The medication Stelara lowers the risk of Crohn’s disease complications.
Janssen announced new long-term data from the Phase 3 IM-UNITI study which showed that treatment with Stelara (ustekinumab) lowered the risk of Crohn’s disease (CD)-related hospitalization, surgery, and the need for alternative biologic therapy in patients with moderate-to-severe CD when compared with placebo. The full findings were presented at Digestive Disease Week (DDW) 2018 in Washington, DC.
The new analysis pooled patients from the UNITI-1 and UNITI-2 trials who had clinical response after a single intravenous (IV) dose of ustekinumab and entered a 5-year follow-up period. Patients were randomized to either placebo, subcutaneous (SC) ustekinumab 90mq every 8 weeks (q8w) or 90mg every 12 weeks (q12w). Rates of hospitalization, surgery, or initiation of an alternate biologic (TNF-antagonist or anti-integrin therapy) were evaluated at week 96.
At 2 years, results showed that patients in the ustekinumab q12w group were 52% less likely to be hospitalized or require surgery vs patients in the placebo group (hazard ratio [HR] 0.477; 95% CI, 0.238, 0.957; P =.033). Patients in the ustekinumab q8w group were 40% less likely to be hospitalized or require surgery (HR 0.601; 95% CI, 0.411, 0.879; P =.006). Moreover, pooled data on quality of life outcomes showed that by week 8, patients receiving ustekinumab had significant improvements in quality of life factors (eg, fatigue, sleep, loose stools, emotional/social effects) vs placebo.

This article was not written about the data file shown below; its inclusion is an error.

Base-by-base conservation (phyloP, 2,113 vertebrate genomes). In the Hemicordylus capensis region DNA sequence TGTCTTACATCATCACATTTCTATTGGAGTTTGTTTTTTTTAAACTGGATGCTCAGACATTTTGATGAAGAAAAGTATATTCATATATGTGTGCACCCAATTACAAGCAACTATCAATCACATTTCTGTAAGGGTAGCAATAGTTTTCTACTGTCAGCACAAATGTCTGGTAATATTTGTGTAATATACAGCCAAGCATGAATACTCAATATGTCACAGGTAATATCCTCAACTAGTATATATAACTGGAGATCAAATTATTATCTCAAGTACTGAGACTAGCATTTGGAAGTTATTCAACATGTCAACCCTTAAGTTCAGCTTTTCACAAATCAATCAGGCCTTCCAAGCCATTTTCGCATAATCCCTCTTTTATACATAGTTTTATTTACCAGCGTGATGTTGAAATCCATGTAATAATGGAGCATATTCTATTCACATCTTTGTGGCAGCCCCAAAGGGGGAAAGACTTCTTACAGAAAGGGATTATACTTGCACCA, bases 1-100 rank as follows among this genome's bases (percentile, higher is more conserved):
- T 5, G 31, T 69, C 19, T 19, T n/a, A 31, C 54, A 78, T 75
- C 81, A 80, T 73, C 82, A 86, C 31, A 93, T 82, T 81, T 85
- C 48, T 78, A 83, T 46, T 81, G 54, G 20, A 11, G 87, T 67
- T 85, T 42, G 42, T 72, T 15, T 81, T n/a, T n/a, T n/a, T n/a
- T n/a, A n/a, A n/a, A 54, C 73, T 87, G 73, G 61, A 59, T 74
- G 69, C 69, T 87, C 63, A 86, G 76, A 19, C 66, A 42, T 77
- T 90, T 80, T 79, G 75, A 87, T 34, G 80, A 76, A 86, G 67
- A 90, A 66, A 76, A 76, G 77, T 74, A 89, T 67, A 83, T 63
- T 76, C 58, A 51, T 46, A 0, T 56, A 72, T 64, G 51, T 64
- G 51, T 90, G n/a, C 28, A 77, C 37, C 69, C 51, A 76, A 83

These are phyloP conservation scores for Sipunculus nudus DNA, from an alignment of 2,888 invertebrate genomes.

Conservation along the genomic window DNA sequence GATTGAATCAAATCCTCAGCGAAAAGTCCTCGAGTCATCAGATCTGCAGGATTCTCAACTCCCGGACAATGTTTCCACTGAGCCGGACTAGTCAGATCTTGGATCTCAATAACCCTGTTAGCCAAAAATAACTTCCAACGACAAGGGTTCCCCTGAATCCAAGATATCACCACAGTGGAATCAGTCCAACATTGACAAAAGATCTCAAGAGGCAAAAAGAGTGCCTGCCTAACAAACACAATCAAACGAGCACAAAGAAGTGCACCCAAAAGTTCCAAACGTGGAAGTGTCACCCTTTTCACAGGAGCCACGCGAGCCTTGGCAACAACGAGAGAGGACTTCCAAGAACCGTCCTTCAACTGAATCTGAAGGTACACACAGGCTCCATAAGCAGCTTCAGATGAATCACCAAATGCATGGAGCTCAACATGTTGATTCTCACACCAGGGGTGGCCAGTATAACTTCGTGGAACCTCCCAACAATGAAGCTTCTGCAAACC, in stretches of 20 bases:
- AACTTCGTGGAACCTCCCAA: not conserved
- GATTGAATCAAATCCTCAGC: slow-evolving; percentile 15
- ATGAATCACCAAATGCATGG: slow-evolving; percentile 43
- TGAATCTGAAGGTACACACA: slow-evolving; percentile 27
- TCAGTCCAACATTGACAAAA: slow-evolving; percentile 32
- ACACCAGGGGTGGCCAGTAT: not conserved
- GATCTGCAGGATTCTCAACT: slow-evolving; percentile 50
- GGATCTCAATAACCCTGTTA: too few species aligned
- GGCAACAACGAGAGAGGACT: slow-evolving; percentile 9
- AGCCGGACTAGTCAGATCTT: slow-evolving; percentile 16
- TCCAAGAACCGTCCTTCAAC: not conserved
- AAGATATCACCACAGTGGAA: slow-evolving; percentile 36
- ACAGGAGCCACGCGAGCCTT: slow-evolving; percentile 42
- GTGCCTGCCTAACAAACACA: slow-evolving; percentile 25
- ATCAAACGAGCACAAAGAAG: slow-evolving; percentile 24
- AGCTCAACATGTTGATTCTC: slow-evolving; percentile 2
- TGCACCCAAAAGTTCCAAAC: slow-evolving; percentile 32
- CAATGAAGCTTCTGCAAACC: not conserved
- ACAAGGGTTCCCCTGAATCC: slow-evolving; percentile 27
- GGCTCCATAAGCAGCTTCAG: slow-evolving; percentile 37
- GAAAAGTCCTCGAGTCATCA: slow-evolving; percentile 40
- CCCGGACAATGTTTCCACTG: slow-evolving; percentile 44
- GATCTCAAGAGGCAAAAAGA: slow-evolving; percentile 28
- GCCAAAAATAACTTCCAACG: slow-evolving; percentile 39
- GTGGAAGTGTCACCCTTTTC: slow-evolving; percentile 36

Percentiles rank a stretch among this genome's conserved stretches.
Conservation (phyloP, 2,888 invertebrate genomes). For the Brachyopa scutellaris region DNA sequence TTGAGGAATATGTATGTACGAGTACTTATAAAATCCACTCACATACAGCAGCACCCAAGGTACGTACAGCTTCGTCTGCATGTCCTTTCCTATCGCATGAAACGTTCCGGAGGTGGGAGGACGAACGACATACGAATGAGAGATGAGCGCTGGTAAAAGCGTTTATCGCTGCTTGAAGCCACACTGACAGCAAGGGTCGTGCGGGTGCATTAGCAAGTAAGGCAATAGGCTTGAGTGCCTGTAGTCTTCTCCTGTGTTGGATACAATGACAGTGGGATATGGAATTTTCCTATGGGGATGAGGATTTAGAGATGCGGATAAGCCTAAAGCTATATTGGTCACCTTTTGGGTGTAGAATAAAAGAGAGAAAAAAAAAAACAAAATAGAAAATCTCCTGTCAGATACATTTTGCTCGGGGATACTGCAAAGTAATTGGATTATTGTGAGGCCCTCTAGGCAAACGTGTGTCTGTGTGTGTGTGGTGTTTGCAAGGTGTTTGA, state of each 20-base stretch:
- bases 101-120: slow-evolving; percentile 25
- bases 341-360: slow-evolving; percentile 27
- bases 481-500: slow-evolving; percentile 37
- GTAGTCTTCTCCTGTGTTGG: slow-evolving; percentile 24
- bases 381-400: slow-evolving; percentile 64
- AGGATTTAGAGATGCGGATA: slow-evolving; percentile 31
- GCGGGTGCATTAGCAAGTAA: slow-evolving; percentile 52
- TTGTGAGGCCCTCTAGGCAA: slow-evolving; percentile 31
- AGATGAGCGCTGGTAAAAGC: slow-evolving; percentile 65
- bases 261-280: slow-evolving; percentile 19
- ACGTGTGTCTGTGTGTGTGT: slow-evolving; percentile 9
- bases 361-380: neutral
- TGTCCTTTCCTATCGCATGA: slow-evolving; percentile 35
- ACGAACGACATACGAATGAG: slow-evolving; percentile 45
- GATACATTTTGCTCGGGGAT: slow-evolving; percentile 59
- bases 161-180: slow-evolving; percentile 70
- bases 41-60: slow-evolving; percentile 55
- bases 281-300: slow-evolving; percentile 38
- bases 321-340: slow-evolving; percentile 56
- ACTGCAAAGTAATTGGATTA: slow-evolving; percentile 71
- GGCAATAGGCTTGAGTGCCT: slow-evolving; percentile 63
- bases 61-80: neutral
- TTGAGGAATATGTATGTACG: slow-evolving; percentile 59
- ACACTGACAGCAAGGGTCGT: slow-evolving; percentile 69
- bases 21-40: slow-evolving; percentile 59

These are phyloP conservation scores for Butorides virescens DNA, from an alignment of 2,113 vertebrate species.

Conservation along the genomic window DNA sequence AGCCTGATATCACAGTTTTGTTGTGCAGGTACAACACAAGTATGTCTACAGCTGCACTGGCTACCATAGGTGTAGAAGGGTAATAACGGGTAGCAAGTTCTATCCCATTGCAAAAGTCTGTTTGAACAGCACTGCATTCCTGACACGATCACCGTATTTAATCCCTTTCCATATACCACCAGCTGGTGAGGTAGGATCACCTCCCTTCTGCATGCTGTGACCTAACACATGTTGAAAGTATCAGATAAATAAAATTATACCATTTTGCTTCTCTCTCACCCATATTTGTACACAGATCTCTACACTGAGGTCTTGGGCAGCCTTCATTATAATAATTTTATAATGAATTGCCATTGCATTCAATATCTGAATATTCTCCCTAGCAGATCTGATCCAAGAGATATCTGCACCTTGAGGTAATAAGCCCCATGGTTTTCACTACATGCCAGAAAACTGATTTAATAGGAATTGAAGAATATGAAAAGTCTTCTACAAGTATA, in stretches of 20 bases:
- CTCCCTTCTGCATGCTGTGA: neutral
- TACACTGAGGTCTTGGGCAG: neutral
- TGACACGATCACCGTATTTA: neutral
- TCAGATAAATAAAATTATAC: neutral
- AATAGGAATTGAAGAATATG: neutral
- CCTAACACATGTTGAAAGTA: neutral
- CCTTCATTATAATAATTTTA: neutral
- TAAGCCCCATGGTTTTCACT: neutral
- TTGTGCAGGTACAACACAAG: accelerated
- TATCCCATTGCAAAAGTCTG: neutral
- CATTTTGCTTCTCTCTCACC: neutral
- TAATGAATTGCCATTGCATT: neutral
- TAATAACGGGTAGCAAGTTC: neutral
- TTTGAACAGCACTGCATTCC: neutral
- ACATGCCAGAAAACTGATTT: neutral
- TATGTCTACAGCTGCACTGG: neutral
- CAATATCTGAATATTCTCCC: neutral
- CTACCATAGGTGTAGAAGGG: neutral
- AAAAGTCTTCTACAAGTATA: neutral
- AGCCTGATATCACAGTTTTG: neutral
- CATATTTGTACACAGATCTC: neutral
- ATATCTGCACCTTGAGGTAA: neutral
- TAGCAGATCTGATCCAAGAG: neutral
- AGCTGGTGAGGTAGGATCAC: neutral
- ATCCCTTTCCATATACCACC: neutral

With regard to alternative treatment, patients in the ustekinumab q8w group were 53% less likely to switch to another biologic when compared with placebo (HR 0.473; 95% CI, 0.215, 1.040; P =.042); patients receiving the study drug every 12 weeks saw a risk reduction of 33% but it was not considered statistically significant (HR 0.667; 95% CI, 0.223, 1.999; P =.467).
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